According to a Gallup poll, 64 percent of us Americans are pro football fans, 54 percent love college football, 41 percent call ourselves fans of college basketball while 38 percent are fans of professional basketball. And it’s not just men. As of 2010, women make up 44 percent of the NFL fan base. And the number of people who enjoy those “other” fall sports are growing too.
    The bonding we do with friends and others we may meet while sitting in the stands cheering can bring us together and make us more than strangers that happen to live in the same area. Rooting for – or against – a certain team provides us with some common ground that otherwise may be hard to find in daily life. While some of us may have more interest in the sporting event itself and what is happening between the yard markers, baselines or on the basketball court, a family or group of friends can just as well enjoy the conversation, the laughs, the highs and the lows of the competition.
    Research shows us that maintaining a strong social network, especially with healthy pals, improves our chance of living longer by 50 percent - and who wouldn’t want that? Sharing good times with friends - like at a sporting event - can even reduce our risk of cardiovascular disease and help us cope with stress. So even if the team we’re pulling for loses, at least we have our friends or neighbors in the stands to cheer us up and help forget about it over some laughs. Being a sports fan can benefit us both emotionally and psychologically and studies show fans that identify with a local team have higher self-esteem and are less lonely.
    Like the beer commercial that says “It’s only superstitious if it doesn’t work” while showing men lined up in a row on a couch with color-coordinated  socks while another group rubs each others’ heads just before their team attempts a field goal, it’s the commonality of a sporting event that’s just plain fun. And even non-sports fans can enjoy the comradery that comes along with cheering on a team, especially a local team with kids giving it their all in support of their school.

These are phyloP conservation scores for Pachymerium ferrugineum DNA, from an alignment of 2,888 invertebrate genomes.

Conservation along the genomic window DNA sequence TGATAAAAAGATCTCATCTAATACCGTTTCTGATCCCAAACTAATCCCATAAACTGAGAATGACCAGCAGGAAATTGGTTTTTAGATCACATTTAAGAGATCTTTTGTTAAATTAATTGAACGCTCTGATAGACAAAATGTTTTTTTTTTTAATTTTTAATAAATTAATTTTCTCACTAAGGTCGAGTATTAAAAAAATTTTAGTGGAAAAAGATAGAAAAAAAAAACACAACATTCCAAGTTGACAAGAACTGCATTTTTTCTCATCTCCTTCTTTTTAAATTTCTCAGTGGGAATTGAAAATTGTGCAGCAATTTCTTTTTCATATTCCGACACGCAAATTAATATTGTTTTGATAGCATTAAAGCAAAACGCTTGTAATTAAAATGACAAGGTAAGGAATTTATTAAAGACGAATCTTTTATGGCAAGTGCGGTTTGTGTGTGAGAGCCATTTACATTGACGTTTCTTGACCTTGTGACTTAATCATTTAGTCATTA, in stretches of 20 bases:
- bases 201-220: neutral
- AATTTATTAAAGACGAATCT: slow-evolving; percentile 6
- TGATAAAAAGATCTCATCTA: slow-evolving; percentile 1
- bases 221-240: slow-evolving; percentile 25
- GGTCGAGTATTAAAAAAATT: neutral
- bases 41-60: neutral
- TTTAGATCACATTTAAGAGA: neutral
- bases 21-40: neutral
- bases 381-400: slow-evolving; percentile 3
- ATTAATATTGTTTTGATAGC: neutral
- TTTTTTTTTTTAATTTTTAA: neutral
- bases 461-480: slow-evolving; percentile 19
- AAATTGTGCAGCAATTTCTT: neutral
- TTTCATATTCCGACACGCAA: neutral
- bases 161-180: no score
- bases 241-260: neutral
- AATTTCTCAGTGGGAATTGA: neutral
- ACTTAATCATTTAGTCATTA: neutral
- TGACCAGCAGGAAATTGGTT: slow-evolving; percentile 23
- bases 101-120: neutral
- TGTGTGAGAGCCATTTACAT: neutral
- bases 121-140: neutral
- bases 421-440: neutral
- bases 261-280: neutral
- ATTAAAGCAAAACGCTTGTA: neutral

Beyond the bonding aspects, watching sports can motivate us to keep up with our own workouts and maybe burn an extra calorie or two on the treadmill after we watch that local cross country runner sprint across the finish line for a personal best. Even if we can’t run 26 miles after watching the New York marathon, we might just be inspired to hit the pavement and churn out an extra 3-miler that week. 
    If you’re looking for some spectating opportunities this weekend, check out the Dragons on their home football field at PHS Friday night or our local cross country runners as they host the biggest running event of the season at Roper Park Saturday morning and see what a fun and exciting time you can have cheering them on.
    Get out there and jump up and down in the stands or on the sidelines, do some fist pumps, throw your arms in the air after an amazing play or performance. And remember - it’s good for you.

“I Forgot My Phone” - Our cultural addiction to smartphones

    A parody of life was recently posted on YouTube showing just how much technology has changed how we socialize.